Timbs’ appeal to the U.S. Supreme Court reached the justices at a time when there has been renewed attention to the potentially onerous burdens of civil fines and forfeitures.
In 2017, in a statement respecting the denial of certiorari in the case Leonard v. Texas, Justice Clarence Thomas expressed concerns about modern civil forfeiture practices.
“This system—where police can seize property with limited judicial oversight and retain it for their own use—has led to egregious and well-chronicled abuses,” Thomas wrote, adding that he was skeptical that historical forfeiture practices, which tended to arise in the realms of customs and piracy, could support “the contours of modern practice.”
Timbs has attracted support from a wide range of organizations, including the American Bar Association, the American Civil Liberties Union, the U.S. Chamber of Commerce and the Pacific Legal Foundation.
The ABA in its amicus brief told the justices about its Working Group on Building Public Trust in the American Justice System, which is addressing the concern that excessive judicial fines and fees “disproportionately harm the millions of Americans who cannot afford to pay them, entrenching poverty, exacerbating racial and ethnic disparities, diminishing trust in our justice system and trapping people in cycles of punishment simply because they are poor.”
A group of legal scholars filed an amicus brief in support of Timbs that says, “State and local governments have been levying greater and greater fines and relying heavily on forfeitures in recent years, often at the expense of people who can least afford to pay. Fines and forfeitures are punishments, but they can also make money for cities and states, which gives governments an incentive to increase these punishments to excessive levels.”
Colgan, who has signed onto the scholars’ brief in support of Timbs, says, “We only have four cases in which the Supreme Court has interpreted the excessive fines clause, so we have a lot of open questions.”
ROLE IN THE CRIME
Indiana argues that there is a problem with the idea that the forfeiture of Timbs’ Land Rover was disproportionate to his fines. “In our view, the excessive fines clause is about punishment for the criminal,” says Indiana Solicitor General Thomas M. Fisher. “When you’re talking about in rem forfeiture, you’re talking about an action against the property. It’s a separate proceeding.”
The state points out that after his arrest, Timbs admitted to the police that he would use his Land Rover to pick up heroin several times per week. At the forfeiture hearing, he said that doing so put “a lot” of miles on the vehicle.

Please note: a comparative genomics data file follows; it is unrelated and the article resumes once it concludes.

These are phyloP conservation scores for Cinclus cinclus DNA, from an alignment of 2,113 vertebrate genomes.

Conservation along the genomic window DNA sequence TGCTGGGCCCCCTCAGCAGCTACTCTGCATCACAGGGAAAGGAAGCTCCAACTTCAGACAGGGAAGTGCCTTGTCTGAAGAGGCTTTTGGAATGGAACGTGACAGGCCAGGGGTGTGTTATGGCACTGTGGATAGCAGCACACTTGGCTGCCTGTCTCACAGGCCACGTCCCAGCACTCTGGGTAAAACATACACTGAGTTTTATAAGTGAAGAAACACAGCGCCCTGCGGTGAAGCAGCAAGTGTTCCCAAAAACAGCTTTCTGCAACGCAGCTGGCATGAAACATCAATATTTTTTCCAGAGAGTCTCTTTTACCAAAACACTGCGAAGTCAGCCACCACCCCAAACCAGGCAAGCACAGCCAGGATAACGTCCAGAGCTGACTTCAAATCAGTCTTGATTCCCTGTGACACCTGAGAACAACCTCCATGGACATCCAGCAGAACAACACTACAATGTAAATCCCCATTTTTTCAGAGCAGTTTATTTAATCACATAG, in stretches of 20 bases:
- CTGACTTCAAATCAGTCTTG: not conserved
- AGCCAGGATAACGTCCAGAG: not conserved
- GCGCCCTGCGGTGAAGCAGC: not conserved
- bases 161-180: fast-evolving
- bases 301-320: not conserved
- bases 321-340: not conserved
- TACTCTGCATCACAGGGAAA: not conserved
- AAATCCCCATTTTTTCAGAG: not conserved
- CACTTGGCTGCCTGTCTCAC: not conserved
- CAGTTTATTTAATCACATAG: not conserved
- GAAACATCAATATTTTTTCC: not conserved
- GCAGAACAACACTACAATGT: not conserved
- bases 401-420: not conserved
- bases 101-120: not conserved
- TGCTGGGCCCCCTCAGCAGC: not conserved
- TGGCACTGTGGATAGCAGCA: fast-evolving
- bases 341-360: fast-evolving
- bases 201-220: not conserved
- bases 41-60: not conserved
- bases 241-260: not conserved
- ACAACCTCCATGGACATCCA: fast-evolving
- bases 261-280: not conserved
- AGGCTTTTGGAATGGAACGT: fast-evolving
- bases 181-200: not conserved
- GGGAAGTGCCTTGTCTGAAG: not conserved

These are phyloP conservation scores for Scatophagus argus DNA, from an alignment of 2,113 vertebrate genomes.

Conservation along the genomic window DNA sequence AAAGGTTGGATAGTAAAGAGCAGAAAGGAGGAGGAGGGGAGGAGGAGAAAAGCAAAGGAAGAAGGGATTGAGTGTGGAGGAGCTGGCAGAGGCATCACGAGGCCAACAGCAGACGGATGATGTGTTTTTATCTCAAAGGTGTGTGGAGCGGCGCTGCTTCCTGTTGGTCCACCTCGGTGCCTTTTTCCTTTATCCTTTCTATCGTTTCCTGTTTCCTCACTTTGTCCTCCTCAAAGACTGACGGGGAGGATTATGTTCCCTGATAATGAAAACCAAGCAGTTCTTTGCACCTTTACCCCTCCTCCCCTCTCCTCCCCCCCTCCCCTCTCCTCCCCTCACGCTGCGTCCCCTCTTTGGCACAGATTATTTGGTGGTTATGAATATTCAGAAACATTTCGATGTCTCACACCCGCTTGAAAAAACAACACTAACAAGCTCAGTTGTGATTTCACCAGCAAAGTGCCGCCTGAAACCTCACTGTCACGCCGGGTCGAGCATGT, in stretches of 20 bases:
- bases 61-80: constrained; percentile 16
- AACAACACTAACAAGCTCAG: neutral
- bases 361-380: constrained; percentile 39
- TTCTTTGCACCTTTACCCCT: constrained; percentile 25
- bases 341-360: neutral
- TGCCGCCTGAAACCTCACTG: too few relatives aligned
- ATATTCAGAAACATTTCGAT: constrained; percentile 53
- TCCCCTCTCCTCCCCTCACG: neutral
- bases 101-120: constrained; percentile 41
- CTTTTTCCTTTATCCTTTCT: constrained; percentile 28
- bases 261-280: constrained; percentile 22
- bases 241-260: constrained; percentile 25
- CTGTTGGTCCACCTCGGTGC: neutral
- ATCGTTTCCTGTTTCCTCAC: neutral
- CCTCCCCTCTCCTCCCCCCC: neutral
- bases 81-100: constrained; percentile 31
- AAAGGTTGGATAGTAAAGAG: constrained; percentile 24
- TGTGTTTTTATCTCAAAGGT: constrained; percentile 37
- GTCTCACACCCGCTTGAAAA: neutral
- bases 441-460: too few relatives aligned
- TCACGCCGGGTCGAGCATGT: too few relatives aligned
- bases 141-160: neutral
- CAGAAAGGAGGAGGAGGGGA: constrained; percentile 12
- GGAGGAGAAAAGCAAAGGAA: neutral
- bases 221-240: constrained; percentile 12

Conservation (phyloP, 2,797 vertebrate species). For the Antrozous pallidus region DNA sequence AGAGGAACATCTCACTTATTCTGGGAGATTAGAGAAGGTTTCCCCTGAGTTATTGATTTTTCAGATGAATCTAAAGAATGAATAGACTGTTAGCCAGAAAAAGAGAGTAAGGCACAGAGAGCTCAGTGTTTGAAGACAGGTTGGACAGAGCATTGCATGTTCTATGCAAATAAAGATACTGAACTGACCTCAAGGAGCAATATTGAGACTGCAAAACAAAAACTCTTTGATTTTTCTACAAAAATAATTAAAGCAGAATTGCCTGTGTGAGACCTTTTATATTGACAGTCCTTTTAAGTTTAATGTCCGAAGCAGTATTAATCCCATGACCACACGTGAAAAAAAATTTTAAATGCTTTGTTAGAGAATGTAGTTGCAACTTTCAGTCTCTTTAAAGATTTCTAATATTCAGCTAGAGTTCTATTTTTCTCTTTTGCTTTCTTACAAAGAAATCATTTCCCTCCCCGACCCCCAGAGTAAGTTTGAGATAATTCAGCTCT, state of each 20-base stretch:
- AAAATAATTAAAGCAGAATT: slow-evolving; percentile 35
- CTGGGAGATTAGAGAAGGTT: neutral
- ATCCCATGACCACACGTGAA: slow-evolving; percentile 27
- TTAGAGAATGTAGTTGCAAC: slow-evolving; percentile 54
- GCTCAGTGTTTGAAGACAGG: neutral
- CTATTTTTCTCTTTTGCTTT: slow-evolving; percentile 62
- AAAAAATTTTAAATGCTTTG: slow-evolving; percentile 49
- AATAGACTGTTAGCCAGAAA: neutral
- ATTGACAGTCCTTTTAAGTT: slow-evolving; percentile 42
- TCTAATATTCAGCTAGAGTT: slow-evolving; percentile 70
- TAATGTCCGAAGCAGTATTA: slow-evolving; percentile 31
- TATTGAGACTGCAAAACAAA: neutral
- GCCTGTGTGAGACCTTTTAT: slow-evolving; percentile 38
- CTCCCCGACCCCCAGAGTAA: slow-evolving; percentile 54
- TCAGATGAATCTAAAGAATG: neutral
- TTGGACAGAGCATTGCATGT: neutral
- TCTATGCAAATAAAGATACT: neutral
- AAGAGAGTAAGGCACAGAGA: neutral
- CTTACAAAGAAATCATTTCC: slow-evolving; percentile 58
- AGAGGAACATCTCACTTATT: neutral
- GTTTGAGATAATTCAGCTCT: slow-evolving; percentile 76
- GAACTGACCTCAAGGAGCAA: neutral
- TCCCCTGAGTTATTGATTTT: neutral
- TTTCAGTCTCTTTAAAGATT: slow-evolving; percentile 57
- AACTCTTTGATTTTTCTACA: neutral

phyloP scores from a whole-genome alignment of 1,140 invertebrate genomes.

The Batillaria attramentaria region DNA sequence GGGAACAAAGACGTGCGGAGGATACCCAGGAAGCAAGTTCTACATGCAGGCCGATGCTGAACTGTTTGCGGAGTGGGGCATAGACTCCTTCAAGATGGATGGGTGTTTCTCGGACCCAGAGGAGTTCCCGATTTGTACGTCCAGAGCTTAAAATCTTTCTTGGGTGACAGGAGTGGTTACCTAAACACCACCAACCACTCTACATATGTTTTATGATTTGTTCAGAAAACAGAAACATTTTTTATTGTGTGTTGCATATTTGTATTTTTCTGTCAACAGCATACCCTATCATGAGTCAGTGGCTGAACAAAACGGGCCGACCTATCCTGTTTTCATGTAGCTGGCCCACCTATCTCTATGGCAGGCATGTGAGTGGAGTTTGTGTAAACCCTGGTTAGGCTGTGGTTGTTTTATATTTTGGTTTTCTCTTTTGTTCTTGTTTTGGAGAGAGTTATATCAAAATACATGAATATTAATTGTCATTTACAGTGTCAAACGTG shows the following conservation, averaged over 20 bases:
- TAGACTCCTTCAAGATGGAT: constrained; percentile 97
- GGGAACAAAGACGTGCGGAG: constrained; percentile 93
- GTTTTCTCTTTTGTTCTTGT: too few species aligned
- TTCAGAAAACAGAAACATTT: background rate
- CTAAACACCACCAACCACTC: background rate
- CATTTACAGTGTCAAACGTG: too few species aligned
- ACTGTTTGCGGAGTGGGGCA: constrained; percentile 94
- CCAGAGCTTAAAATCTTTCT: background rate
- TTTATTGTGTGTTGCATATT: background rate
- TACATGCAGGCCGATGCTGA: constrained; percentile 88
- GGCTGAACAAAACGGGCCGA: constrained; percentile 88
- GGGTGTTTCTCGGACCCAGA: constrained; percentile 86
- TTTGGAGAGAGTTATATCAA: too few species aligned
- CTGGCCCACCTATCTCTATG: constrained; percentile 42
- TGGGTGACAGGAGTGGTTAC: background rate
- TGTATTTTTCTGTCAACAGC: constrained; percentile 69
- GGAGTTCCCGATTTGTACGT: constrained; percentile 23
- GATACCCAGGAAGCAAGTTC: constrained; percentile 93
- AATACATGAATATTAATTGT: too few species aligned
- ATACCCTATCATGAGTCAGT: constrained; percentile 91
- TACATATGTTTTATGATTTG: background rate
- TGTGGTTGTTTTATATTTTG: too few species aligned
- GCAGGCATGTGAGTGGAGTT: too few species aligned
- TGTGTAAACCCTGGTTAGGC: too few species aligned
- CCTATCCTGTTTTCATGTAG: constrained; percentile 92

“If you are trying to conceptualize the seizure of the property as proportional to something, you have to compare it to the role the property played in the crime,” he says.
Both sides’ briefs delve heavily
into the history of the incorporation of the Bill of Rights against the states and into historical practices of fines and forfeitures. One of the state’s examples is meant to show that in rem forfeitures—legal actions directed against property instead of a person—have sometimes been quite draconian and disproportionate.
In an 1833 case, a federal court upheld the seizure of The Louisa Barbara, a 400-ton passenger vessel, because its 178 passengers exceeded a federal weight limit by one passenger.
“When we look at in rem forfeitures, we can see some harsh consequences in history,” Fisher says. “Yet no court has ever suggested there were any constitutional barriers to that.”
Lawyers for Timbs contend that Indiana is ignoring some more recent history. In Austin v. United States, in 1993, the Supreme Court held that forfeitures of property used in certain drug crimes authorized by two federal statutory provisions were “monetary fines” subject to the excessive fines clause.
By arguing that forfeitures aren’t fines, “the state attempts to relitigate Austin,” says Wesley P. Hottot, one of Timbs’ lawyers with the Institute for Justice, an Arlington, Virginia-based public interest legal organization.
The court has incorporated the Eighth Amendment’s other two provisions against the states—those barring excessive bail and cruel and unusual punishment. “The Supreme Court should finish the job and require the states to incorporate the excessive fines clause as a check against the government’s power to punish,” Hottot says.
Timbs has served his house arrest and probation, and he says he is now clean of using drugs. He drives some 35 miles each day to his factory job in Huntington, Indiana, where he is a machinist in a John Deere plant.
He borrows his aunt’s car. It’s a 2012 Dodge Avenger, a modest sedan, since his Land Rover is still in possession.
“I’ve been made aware that if I get it back, it might not be in the best condition,” Timbs says. “I wrote that truck off a long time ago.”
But he hasn’t written off the legal battle he is waging. “I feel like I stand for something,” Timbs says. “I’m coming out of a life of addiction where I didn’t mean a lot to anyone. Now I feel like I’m doing something good with this.”